Suspected Gilgo Beach murderer Rex Heuermann was still engaged in “disturbing” behavior while being tailed right up until his arrest, the top cop in the case revealed — while refusing to rule out the possibility that another Long Island serial killer could still be on the loose.
“I can’t talk about if he was preparing to kill again,” Suffolk County Police Commissioner Rodney Harrison told Newsday Wednesday of married father of two Heuermann.
But “he’s somebody that was still engaging in activity that was disturbing, be it his internet searches, be it engaging in other activities that he shouldn’t be engaging in.
“That’s something I was very, very passionate about, regarding ‘we need to see what his lifestyle is,’” he said of the intense surveillance leading up to his arrest.
Harrison defended calling 59-year-old architect Heuermann “a demon that walks among us” and a “predator” at a press conference the day after the bombshell arrest.
“I’m very confident that Mr. Heuermann’s our subject,” he told the outlet in a video interview.
“Because of my confidence, I’m gonna call him what I wanna call him — somebody that ruined families, somebody who’s a predator, somebody who shattered lives.
“And not just one, several, and there may be more. I didn’t say that there is, but there may be more. If the family members have a problem with me calling him a demon, then I’ll apologize.”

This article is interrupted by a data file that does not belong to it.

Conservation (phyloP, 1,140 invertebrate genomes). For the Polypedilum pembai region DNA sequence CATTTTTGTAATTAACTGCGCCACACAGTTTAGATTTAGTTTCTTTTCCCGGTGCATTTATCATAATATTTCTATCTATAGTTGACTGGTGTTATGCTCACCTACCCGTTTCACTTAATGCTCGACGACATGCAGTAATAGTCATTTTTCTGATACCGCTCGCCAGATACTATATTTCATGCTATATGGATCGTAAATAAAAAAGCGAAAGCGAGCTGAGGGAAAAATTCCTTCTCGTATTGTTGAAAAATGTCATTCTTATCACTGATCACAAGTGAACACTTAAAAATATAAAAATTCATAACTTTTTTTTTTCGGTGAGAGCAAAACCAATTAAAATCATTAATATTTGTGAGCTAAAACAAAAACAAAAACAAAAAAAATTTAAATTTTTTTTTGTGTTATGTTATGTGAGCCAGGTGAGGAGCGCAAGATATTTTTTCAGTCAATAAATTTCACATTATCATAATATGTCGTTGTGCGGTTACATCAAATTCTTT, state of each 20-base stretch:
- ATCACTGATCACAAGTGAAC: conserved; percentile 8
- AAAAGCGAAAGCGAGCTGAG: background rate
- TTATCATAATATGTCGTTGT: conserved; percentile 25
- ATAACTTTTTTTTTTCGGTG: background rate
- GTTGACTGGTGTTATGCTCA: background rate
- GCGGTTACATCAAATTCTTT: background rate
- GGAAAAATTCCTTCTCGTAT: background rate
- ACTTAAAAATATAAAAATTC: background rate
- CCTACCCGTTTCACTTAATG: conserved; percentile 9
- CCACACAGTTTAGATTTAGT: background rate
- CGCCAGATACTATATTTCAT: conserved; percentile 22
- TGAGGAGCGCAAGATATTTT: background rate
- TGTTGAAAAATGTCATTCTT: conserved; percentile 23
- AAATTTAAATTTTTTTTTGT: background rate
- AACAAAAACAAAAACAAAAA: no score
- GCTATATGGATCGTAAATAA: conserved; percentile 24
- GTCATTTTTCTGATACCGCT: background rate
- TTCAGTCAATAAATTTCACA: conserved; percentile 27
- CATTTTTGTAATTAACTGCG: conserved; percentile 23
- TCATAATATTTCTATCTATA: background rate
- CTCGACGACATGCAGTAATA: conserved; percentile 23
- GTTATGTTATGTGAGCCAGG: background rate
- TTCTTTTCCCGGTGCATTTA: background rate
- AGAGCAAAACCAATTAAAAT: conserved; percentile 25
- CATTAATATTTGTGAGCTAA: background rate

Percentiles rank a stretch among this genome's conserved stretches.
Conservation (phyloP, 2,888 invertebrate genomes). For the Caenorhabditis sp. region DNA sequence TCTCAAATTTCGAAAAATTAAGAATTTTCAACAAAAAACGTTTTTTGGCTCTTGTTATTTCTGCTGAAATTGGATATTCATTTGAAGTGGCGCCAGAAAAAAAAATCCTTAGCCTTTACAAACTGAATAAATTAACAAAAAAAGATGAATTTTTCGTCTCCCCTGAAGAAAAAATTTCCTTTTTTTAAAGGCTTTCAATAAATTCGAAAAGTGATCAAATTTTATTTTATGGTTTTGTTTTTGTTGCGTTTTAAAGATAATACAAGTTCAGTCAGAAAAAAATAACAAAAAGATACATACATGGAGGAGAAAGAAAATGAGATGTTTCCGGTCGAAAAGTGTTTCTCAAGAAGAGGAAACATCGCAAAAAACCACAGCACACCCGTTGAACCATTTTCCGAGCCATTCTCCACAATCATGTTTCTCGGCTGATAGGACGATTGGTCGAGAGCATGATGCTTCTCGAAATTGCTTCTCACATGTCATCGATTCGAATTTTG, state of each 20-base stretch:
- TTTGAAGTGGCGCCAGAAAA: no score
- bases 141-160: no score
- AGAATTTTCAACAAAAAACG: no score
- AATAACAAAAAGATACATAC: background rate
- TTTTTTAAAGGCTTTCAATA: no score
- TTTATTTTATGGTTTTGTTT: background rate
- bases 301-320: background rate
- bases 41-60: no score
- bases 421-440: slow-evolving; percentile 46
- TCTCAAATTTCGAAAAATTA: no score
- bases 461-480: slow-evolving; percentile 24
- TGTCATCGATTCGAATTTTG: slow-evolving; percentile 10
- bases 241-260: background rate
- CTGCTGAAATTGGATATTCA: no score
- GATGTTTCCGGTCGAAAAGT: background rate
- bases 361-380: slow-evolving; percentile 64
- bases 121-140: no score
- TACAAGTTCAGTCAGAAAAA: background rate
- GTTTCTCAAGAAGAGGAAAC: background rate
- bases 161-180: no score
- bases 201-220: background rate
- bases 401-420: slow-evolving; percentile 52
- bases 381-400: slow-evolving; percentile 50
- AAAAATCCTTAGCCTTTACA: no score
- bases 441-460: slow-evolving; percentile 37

Heuermann pleaded not guilty last month to multiple first- and second-degree murder charges related to the decade-old strangulation deaths of Melissa Barthelemy, 24, Amber Lynn Costello, 22, and Megan Waterman, 27. He is also the prime suspect in the killing of Maureen Brainard-Barnes, 25.
The remains of all four women were found off Ocean Parkway near Gilgo Beach in December 2010.
As for the additional bodies discovered in and around the coastal Long Island enclave – including that of Karen Vergata, whose identity was announced last week – Harrison said police cannot rule out the potential for another serial predator.
“We were able to bring comfort to three families, we’re very close to a fourth one, but we still have more work to do to identify the subject or subjects that were involved with the other bodies that were discovered,” he told Newsday.
When pressed on whether Long Island residents should be worried about another possible killer in their midst, Harrison said he wishes he “could give … an answer.”
“I can’t tell you at this time,” he said.
“Is Rex Heuermann going to be held accountable for the other bodies on Ocean Parkway? Time will tell.”
Harrison maintained that the death of Shanann Gilbert, the Jersey City woman whose May 2010 disappearance sparked the search that led to the discovery of the Gilgo bodies, was “a horrible accident.”
“Myself and the investigators assigned to the homicide squad still believe it was just an incident where she ran into the marsh and unfortunately drowned on that horrible day,” he told Newsday,
Though Gilbert’s autopsy ruled her cause of death undetermined, the lawyer representing her estate maintains that a second examination conducted at the family’s request revealed she died from strangulation.